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Our Opinion: Ag slump hurts all

April 21, 2001

A bad year in the Imperial Valley in agricultural means a bad year in the Imperial Valley in general.

The county ag report released last week showed that the county's agricultural values again dipped below $1 billion for a year, in this case for 2000, the latest year on record.

Farmers have been complaining about bad markets for a few years and the numbers again point to their complaints being more than valid. Yes, we are still one of the top 10 to 12 ag counties in the state and one of the top 20 ag counties in the nation, but that doesn't mean things are rosy here. And when the agricultural economy is hurting in Imperial County, the pain reverberates throughout the county. Related industries suffer, and when ag and its support industries are bleeding, it affects the local economy all the way from irrigation supply companies to toy stores.

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Imperial Valley farmers cite the North American Free Trade Agreement, stringent regulations, high labor and fuel costs and other factors as combining with low market prices for their tough ag times in recent years. Some of those things are not going to get better, so we have to hope for better prices and new products for our crops and other commodities.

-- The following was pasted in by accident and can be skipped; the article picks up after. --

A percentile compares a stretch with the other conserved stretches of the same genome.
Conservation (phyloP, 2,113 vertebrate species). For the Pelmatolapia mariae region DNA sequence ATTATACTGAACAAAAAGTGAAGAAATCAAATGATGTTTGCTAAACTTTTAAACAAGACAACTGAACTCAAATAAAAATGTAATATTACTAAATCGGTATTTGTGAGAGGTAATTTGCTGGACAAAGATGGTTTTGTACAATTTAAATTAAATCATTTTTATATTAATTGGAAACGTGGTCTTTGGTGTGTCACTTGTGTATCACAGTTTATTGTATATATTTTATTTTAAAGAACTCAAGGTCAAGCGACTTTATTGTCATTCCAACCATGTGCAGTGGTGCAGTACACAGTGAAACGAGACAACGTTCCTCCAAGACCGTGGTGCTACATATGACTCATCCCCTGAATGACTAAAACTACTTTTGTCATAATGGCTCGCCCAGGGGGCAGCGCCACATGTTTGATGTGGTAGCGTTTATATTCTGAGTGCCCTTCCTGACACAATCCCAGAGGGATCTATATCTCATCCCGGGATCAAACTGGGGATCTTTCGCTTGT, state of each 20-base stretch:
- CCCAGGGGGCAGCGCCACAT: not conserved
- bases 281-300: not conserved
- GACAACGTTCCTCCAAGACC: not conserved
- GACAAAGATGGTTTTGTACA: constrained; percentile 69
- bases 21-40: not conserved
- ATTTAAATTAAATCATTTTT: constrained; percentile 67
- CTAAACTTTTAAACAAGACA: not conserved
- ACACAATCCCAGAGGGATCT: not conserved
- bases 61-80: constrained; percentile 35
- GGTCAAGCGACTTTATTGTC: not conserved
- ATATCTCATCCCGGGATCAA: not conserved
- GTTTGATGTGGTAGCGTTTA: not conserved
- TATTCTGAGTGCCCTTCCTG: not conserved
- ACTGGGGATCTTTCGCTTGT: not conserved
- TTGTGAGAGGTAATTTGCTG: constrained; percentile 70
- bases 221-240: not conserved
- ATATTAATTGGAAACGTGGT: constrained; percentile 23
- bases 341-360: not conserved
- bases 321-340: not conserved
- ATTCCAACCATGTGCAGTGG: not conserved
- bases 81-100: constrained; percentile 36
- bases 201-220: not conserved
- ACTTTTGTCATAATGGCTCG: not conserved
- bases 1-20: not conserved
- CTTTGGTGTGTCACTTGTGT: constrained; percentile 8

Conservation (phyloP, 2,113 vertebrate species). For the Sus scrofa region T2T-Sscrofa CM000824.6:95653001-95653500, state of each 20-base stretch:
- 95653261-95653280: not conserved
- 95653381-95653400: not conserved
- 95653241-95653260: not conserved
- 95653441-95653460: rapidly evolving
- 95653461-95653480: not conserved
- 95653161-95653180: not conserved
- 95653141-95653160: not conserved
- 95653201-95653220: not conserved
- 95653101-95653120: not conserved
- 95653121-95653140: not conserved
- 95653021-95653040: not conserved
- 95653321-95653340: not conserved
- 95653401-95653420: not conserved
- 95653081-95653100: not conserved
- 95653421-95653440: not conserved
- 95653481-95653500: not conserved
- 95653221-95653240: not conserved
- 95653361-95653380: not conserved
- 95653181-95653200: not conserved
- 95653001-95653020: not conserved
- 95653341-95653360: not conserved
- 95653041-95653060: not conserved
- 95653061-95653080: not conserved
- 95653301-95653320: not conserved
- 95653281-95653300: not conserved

A beef-processing plant being built in Brawley and expected to open in the fall should provide tremendous help to a still relatively strong beef industry in the Imperial Valley (but God help us if we get hit by any of the cattle diseases lurking about around the world.) Farm products that go to feed cattle should see an upswing after the beef plant opens, and the swing should go even higher if dairies relocate to the Valley, as we keep hearing at least one will.

There are other exciting prospects in the Valley, including the possibility of sugar cane being grown in the Valley to a large degree and a return of more citrus groves.

Most of our local farmers are a steadfast lot. They come from good stock, from people who went though a lot of hell to build farms here. Yet things keep getting tougher, and our farmers are again going to have to find new and better ways to survive and prosper.

We all depend on that happening.

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